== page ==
For years the Sierra Club has warned that international trade deals could be used by corporations to undermine U.S. environmental protections. Now the Canadian oil company TransCanada is attempting to do exactly that in response to President Obama’s rejection of its Keystone XL tar sands pipeline.
TransCanada has given new meaning to the phrase "sore loser" by suing the United States for more than $15 billion in “compensation.” The company has launched a lawsuit by using a dangerous provision in the North American Free Trade Agreement (NAFTA) called the investor-state dispute settlement. NAFTA's investor-state system gives foreign corporations, including big polluters, expansive rights to challenge U.S. environmental protections in unaccountable trade tribunals.
You may have seen investor-state dispute settlement in the news recently — Sen. Elizabeth Warren, Nobel Prize–winning economist Joseph Stiglitz, and many others have warned against its inclusion in the Trans-Pacific Partnership (TPP), a NAFTA-like U.S. trade deal with 11 Pacific Rim nations that could come before Congress this year. Like Warren and Stiglitz, the Sierra Club and other environmental groups are concerned about the extreme power that investor-state dispute settlement gives to already deep-pocketed corporations that want to challenge the laws that keep us safe and healthy. The TPP would grant that power to thousands more foreign corporations — roughly doubling the number of companies that could follow TransCanada’s example and challenge U.S. climate and environmental safeguards in private tribunals.
Like NAFTA, the TPP would give foreign corporations like TransCanada broad power to demand compensation for policies that do not conform to their “expectations.” In other words, any time our government takes an "unexpected" step to protect our air, our water, our economy, or the health of our families from dangerous projects like Keystone XL, corporations could use that as a reason to ask a tribunal to order the government to pay. Because TransCanada expected Keystone to be built, it is claiming that President Obama’s rejection was a violation of its special trade-pact rights.
This dispute won’t be settled in a normal court of law, though. Instead, it will be argued in a trade tribunal with no accountability to any domestic legal system — a private legal system that is outside U.S. law. No judge will hear the case. Instead, three private lawyers will issue a binding ruling that cannot be appealed. Many of these tribunal lawyers actually rotate between rendering judgments and representing corporations in their cases against governments. Therefore, it’s no great surprise when corporations come out on top and ordinary people either foot the bill or lose environmental and health protections.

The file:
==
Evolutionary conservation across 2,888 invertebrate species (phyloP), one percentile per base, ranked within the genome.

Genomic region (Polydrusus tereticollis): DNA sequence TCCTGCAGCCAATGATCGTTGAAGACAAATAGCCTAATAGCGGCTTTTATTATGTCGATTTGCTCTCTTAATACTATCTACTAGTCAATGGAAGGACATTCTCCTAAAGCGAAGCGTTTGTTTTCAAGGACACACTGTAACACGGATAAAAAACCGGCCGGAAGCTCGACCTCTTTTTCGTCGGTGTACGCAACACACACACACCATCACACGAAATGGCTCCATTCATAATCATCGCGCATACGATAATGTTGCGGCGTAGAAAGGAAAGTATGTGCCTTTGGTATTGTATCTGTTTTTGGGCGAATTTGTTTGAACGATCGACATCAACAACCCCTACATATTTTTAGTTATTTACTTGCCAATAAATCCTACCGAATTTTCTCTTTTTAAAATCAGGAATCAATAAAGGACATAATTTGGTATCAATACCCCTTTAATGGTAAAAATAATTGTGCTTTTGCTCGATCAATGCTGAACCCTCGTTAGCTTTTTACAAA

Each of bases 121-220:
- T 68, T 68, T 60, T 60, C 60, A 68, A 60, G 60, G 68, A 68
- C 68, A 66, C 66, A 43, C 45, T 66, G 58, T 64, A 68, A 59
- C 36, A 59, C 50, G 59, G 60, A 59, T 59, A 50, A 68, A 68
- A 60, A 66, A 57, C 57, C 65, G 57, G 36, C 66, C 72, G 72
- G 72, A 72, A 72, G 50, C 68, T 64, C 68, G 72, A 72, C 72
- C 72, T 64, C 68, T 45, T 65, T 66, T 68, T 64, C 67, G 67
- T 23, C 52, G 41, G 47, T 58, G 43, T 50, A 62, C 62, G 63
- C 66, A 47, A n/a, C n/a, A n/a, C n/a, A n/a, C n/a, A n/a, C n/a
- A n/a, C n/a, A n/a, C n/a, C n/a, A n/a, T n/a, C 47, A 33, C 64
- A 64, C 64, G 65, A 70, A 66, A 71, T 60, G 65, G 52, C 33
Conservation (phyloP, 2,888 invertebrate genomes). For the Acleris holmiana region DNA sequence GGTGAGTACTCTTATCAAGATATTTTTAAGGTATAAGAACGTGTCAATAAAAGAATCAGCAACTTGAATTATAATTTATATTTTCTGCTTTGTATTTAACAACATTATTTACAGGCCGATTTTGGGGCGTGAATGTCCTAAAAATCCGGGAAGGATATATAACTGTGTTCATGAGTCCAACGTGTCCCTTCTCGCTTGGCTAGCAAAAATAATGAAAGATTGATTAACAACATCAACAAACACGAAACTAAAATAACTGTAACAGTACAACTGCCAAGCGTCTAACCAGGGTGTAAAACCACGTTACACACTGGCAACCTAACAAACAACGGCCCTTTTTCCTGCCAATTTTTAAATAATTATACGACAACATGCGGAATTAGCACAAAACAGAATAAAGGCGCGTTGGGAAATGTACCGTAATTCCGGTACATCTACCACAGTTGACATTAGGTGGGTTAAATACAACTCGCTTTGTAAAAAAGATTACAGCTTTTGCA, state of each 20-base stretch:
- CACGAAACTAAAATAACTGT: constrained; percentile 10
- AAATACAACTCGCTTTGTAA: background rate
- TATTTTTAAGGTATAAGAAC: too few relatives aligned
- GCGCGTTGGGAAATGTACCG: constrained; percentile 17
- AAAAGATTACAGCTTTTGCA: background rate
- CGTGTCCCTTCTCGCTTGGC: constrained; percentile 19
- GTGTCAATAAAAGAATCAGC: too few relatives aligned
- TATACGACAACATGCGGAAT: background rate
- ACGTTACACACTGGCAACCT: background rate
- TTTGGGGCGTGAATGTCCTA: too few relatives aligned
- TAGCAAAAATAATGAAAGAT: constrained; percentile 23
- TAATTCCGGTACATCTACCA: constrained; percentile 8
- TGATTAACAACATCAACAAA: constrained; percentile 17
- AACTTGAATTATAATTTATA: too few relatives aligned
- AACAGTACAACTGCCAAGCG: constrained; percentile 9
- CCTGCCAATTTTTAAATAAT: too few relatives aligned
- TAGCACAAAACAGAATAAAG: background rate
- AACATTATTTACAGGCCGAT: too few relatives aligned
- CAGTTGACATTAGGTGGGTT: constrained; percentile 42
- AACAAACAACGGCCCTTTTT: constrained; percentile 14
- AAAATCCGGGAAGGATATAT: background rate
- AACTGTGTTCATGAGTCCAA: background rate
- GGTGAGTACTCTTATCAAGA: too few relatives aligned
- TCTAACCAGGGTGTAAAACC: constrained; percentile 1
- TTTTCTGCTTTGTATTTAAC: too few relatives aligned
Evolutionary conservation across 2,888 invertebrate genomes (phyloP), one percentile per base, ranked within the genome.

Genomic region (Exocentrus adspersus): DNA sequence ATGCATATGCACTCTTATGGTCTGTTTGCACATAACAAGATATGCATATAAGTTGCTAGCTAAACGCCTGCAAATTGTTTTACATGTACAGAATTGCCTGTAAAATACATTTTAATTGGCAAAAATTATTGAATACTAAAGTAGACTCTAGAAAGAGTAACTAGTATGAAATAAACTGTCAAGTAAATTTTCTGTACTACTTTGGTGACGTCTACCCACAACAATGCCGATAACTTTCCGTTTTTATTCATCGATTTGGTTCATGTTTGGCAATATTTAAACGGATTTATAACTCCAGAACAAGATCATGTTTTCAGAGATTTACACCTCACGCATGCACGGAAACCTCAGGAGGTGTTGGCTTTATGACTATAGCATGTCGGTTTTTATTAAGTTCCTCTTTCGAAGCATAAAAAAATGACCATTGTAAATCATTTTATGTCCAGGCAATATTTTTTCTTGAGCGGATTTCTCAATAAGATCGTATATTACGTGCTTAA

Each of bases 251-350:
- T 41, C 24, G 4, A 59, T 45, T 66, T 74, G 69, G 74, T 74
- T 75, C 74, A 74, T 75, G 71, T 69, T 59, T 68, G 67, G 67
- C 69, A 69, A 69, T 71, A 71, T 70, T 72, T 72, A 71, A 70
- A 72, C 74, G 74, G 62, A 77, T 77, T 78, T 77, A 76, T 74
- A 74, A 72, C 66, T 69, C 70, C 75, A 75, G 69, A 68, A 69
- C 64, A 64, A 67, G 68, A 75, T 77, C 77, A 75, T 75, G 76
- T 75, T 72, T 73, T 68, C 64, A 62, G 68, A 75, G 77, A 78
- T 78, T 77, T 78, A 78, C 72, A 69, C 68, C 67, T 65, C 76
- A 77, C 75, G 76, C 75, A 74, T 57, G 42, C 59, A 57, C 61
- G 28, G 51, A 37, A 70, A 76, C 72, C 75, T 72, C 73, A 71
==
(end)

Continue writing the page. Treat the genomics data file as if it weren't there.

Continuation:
This is unfair and unjust, pure and simple. We should be doing all we can to defend the environmental and health safeguards that keep us safe — not make them even more vulnerable to corporate attacks. Why would we want to lower our environmental standards to a lowest-common denominator dictated by the expectations of corporations who have proven they’d put profits before people?
Furthermore, at a time when virtually the entire world just agreed at the Paris climate talks that we must keep dirty fuels in the ground to avoid climate disaster, giant fossil fuel corporations see toxic trade agreements like the TPP as a way to trump the health and environmental protections that can keep dirty fuels in check and promote clean energy.
Luckily, opposition to the TPP is steadily growing, just as it did for the Keystone XL pipeline. Environmental groups, labor unions, public health advocates, and an array of diverse constituencies are voicing their opposition, whether because of investor-state dispute settlement provisions or one of the sweeping deal’s other controversial provisions. Many members of Congress from both parties are already saying no to the TPP.
We’ve seen what can happen when we come together to say no to a bad idea. We defeated the Keystone XL pipeline, and we can defeat the Trans-Pacific Partnership. We need a new model of trade that puts the health and safety of people before the profits of big corporations that are already polluting our air and water.
Michael Brune is the executive director of the Sierra Club, the nation's largest grassroots environmental organization. Brune is the author of "Coming Clean — Breaking America's Addiction to Oil and Coal."